Schwarzenegger proposed to reduce spending on the In-Home Supportive Services (IHSS) program that provides aides for the elderly and disabled in their homes by $637 million? the program currently spends $2 billion to serve 440,000 Californians. Previous efforts to reduce the pay of care givers prompted unions to sue and win injunctions that blocked proposed wage cuts; the SEIU represents 250,000 IHSS aides. If California eliminated the IHSS program, the state would lose federal Medicaid money that helps cover the cost; the injunction cited Medicaid rules to block proposed wage cuts.

IHSS is funded with a mix of federal, state and local funds. Counties must pay 35 percent of the cost of home health-care aides up to a cap, set at $12.10 an hour on September 30, 2008, and 100 percent of the cost above $12.10. In 2009, the legislature voted to reduce this cap to $10.10 an hour ($9.50 an hour in wages and 60 cents per hour in benefits), prompting the SEIU suit.

Schwarzenegger also proposed elimination of CalWorks to save $1.6 billion on cash payments to about 1.4 million poor residents, including a million children. Typical among the 580,000 welfare cases is a mother with two children who now receives $694 a month. The governor also proposed saving $1.2 billion by eliminating child care for 142,000 poor children, and eliminating the Healthy Families program, which combines federal and state funds to provide health insurance for about 900,000 low-income children.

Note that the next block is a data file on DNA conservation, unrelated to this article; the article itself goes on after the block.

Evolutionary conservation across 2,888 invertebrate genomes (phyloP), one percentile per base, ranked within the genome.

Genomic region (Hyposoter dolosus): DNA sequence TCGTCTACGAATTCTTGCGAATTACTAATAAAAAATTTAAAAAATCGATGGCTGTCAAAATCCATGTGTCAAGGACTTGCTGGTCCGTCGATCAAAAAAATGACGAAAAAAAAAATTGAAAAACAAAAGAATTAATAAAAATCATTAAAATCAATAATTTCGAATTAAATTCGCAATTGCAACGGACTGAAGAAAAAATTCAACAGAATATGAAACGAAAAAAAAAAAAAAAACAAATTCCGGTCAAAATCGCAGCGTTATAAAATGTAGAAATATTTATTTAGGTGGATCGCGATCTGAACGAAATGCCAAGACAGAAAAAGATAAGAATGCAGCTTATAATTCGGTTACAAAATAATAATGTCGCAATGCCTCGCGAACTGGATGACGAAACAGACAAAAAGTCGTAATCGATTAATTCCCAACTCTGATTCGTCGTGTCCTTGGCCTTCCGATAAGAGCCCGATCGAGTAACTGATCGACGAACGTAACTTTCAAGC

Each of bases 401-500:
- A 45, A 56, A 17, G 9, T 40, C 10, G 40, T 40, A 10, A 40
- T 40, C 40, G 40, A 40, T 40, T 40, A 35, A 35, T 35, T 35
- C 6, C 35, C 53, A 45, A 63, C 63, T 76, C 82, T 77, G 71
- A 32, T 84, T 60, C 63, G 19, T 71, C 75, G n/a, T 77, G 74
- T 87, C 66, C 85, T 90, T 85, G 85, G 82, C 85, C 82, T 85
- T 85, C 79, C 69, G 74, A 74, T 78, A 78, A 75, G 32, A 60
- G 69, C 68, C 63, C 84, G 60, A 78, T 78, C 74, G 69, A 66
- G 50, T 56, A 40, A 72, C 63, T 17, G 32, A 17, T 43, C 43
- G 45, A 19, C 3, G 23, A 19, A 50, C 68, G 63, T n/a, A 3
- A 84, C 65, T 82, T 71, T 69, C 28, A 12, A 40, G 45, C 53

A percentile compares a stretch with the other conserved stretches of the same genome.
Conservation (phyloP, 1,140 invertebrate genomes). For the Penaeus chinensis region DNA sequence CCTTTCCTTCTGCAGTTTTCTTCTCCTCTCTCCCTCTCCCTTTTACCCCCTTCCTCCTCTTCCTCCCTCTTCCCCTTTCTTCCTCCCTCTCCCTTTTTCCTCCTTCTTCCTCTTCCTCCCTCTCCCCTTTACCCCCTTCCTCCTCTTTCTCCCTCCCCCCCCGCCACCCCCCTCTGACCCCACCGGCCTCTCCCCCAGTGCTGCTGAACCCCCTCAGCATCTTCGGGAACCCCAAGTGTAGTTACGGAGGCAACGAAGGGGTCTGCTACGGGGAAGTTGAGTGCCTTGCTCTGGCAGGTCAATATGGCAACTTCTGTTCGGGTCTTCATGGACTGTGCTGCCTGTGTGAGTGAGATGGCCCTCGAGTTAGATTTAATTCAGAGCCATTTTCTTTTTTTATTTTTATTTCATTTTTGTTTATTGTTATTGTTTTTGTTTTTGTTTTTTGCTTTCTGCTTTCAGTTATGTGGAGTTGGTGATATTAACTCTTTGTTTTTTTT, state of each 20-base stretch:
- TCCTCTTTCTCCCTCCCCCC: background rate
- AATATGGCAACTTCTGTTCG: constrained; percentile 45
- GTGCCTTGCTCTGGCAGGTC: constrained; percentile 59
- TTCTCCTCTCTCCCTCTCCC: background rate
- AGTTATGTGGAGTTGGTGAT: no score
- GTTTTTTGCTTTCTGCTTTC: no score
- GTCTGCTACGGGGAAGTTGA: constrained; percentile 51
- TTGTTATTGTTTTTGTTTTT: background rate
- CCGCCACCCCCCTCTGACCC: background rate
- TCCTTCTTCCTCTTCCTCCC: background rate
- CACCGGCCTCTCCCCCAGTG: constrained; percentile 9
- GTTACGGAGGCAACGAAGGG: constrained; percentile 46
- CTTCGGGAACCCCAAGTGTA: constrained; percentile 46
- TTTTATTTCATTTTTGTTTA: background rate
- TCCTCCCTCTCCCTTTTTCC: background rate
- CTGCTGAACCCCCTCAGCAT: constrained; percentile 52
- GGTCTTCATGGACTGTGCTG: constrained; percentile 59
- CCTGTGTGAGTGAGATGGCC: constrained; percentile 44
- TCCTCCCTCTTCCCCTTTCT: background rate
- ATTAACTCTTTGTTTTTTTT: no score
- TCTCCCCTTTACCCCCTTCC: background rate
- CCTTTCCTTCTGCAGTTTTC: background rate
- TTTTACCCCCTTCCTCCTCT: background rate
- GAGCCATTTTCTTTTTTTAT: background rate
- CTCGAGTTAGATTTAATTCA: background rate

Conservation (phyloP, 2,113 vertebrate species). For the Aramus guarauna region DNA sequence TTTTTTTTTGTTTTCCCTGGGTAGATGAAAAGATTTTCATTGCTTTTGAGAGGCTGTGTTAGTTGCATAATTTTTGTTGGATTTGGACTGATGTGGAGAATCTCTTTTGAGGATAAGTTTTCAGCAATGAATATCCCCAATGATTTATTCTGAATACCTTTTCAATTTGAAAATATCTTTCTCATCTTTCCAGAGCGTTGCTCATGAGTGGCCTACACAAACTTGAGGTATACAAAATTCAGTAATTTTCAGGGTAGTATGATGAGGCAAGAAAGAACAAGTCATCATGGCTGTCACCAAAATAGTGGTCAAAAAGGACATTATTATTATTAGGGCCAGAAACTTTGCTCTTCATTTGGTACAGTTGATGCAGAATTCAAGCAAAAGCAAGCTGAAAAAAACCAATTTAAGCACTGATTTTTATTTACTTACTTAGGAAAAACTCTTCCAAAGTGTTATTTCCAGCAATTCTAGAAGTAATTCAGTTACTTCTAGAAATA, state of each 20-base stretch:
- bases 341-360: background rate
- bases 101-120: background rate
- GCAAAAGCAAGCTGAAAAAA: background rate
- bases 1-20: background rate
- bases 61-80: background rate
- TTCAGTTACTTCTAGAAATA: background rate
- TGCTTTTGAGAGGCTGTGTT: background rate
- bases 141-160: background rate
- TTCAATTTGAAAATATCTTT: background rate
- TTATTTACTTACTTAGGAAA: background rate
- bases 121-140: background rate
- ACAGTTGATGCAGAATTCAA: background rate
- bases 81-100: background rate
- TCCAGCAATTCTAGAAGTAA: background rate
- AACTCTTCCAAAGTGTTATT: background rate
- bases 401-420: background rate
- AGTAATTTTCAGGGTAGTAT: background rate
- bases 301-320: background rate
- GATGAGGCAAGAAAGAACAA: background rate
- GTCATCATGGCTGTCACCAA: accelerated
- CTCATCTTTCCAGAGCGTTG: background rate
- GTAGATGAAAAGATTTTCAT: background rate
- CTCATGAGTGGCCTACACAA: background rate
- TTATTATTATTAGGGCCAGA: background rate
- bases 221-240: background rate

The Legislature is controlled by Democrats. Senate Democrats want to raise taxes to eliminate the deficit, while Assembly Democrats want to borrow to close the deficit until economic recovery increases tax revenues; Republicans oppose higher taxes. The UCLA economic forecast expects the state's unemployment rate, 12.4 percent in May 2010, to average 12 percent in 2010.

California's state and local governments have an estimated $325 billion in unfunded pension liabilities, $22,000 for every working adult in the state. To close the gap between tax-supported funds and retirement benefits promised to current public employees, legislation that would reduce pension benefits for new hires is being considered. Under current pension law, state and local employees linked to public security? police officers, firefighters and prison guards? can retire as young as age 50 with a pension nearly equal to their highest salary.

Unions oppose reductions in benefits for current workers and new hires. They argue that public employees have become the villains for problems on Wall Street, and that an economic recovery that lifts investment returns will replenish pension coffers.

California's housing market continues to struggle; construction employment in 2010 is only 60 percent of its level in 2007. A third of the seven million California households with a mortgage have negative equity, a condition known as being underwater.

Scott Kraft, "Aggressive crackdown targets long-entrenched Salinas gangs," Los Angeles Times, June 16, 2010. Garth Stapley, "San Joaquin Valley growth woes intrigue scholars elsewhere," Modesto Bee, May 16, 2010. Alana Semuels, "Can a new prison save a town," Los Angeles Times, May 3, 2010.